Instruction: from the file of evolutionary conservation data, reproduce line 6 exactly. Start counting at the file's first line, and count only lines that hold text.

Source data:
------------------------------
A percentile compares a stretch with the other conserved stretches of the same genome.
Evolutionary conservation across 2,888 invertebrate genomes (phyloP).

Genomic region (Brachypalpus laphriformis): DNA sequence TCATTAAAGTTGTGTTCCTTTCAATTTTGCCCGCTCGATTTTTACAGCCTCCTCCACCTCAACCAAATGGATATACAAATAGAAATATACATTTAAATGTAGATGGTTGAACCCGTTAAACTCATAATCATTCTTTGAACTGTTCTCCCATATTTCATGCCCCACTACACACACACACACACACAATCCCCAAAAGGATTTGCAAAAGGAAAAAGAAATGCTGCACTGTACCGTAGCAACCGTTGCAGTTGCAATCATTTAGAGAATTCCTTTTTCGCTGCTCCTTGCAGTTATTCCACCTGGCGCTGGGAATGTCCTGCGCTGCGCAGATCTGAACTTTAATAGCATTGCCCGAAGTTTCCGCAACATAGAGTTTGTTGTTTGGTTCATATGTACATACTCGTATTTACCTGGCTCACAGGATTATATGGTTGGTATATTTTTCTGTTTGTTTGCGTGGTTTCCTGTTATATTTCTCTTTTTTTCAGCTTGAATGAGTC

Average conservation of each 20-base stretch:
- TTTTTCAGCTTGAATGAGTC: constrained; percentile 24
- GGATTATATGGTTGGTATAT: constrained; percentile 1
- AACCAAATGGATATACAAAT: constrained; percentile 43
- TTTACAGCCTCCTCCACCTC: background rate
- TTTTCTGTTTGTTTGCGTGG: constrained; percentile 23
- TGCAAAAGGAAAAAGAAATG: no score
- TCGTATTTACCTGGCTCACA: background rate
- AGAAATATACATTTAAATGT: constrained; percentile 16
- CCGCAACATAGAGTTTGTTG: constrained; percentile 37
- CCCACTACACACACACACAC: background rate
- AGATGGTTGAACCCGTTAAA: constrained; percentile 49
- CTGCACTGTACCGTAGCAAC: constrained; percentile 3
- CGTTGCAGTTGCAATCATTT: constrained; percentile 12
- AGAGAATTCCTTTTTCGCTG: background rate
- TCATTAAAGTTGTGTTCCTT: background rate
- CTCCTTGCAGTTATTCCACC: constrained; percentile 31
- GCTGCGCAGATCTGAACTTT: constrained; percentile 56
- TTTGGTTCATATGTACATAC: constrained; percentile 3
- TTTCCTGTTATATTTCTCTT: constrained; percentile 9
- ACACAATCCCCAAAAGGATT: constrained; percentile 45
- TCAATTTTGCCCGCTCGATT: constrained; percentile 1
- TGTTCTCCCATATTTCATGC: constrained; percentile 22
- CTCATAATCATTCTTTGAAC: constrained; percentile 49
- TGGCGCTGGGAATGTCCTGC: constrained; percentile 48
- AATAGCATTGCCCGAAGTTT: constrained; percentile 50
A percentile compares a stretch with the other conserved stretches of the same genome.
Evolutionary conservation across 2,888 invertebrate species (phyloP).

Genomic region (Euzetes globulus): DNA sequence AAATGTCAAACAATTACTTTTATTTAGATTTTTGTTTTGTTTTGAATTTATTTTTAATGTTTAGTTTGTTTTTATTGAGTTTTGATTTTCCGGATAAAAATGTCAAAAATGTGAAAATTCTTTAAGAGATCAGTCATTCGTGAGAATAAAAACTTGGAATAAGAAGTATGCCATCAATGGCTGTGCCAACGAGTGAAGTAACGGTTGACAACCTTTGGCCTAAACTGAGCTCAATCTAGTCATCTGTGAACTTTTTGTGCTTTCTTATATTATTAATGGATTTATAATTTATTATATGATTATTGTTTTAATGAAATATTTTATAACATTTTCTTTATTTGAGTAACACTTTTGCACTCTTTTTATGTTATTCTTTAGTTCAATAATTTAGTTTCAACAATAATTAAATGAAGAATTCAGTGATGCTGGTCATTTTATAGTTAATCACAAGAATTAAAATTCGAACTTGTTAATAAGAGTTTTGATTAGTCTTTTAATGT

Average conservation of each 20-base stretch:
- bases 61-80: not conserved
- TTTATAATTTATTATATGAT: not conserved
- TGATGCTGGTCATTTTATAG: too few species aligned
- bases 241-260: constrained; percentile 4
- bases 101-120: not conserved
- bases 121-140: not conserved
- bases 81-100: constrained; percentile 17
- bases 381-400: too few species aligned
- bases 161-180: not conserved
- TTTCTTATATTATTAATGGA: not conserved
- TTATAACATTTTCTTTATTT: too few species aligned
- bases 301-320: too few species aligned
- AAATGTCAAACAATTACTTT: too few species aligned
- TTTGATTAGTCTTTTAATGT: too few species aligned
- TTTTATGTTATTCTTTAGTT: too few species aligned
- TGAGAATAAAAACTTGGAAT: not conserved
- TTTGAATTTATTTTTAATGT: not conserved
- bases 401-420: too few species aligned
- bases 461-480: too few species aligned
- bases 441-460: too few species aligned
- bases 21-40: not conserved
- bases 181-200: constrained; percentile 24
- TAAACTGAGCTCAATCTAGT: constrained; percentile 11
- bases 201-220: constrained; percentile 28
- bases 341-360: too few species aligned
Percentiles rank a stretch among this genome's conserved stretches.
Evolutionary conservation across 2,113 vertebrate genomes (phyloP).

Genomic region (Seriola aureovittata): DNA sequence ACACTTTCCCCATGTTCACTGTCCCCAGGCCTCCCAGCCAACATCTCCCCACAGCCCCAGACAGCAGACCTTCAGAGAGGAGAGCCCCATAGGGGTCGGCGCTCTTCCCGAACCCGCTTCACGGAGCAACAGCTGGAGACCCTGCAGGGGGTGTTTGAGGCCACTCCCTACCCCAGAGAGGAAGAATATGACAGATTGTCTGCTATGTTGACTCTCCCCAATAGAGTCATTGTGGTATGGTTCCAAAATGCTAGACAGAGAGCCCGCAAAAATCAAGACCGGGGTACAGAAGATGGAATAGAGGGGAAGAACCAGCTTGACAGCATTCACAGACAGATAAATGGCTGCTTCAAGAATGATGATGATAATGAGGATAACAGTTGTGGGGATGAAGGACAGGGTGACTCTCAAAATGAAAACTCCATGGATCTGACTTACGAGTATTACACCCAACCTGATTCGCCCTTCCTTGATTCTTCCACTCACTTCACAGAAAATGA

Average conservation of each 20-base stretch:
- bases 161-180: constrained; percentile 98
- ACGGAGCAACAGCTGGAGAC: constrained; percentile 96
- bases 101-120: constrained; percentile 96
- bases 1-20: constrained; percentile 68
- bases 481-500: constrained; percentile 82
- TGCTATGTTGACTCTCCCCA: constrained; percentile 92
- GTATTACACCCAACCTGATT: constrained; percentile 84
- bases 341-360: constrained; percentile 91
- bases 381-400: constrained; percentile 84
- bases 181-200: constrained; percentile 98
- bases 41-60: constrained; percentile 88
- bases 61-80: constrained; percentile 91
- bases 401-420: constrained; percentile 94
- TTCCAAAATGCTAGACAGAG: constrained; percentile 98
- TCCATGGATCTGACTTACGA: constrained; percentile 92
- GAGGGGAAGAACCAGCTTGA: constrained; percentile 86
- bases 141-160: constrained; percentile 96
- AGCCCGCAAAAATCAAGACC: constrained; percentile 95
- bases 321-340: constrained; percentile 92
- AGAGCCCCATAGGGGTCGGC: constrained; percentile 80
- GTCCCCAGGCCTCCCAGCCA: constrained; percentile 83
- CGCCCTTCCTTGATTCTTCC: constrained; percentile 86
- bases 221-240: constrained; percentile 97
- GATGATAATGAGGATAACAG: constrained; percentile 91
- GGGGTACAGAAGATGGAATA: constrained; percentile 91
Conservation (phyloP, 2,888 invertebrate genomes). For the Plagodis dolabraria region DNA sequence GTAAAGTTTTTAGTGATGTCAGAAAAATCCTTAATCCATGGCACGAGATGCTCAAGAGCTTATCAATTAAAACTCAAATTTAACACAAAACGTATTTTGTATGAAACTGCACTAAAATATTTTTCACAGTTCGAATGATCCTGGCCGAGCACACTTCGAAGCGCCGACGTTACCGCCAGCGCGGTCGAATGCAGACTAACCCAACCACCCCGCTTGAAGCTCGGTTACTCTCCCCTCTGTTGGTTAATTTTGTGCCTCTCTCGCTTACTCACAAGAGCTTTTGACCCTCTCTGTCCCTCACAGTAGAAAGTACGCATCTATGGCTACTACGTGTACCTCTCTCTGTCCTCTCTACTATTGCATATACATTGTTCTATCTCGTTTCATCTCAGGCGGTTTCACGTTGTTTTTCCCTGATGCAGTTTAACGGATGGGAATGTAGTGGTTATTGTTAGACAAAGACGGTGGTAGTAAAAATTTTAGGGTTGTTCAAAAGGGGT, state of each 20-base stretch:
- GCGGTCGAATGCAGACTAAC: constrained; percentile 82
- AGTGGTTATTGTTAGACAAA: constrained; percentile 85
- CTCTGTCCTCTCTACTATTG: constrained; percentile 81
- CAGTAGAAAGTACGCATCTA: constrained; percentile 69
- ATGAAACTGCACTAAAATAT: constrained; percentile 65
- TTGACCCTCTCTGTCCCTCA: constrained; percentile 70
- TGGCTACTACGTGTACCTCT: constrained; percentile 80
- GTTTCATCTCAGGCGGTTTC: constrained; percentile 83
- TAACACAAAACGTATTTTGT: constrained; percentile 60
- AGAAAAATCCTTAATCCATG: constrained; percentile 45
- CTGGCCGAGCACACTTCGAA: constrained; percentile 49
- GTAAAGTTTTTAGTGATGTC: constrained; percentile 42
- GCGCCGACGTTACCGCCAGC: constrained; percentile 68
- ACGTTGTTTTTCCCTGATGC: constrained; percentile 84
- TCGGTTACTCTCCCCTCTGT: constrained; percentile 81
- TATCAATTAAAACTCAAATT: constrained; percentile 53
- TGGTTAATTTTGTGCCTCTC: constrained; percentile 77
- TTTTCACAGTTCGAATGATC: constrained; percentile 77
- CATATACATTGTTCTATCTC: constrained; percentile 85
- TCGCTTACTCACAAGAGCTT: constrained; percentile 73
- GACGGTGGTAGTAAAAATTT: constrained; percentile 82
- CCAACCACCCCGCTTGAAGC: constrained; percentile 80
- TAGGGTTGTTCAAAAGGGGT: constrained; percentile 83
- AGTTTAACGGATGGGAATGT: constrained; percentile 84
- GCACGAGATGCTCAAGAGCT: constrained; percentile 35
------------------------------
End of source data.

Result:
- GGATTATATGGTTGGTATAT: constrained; percentile 1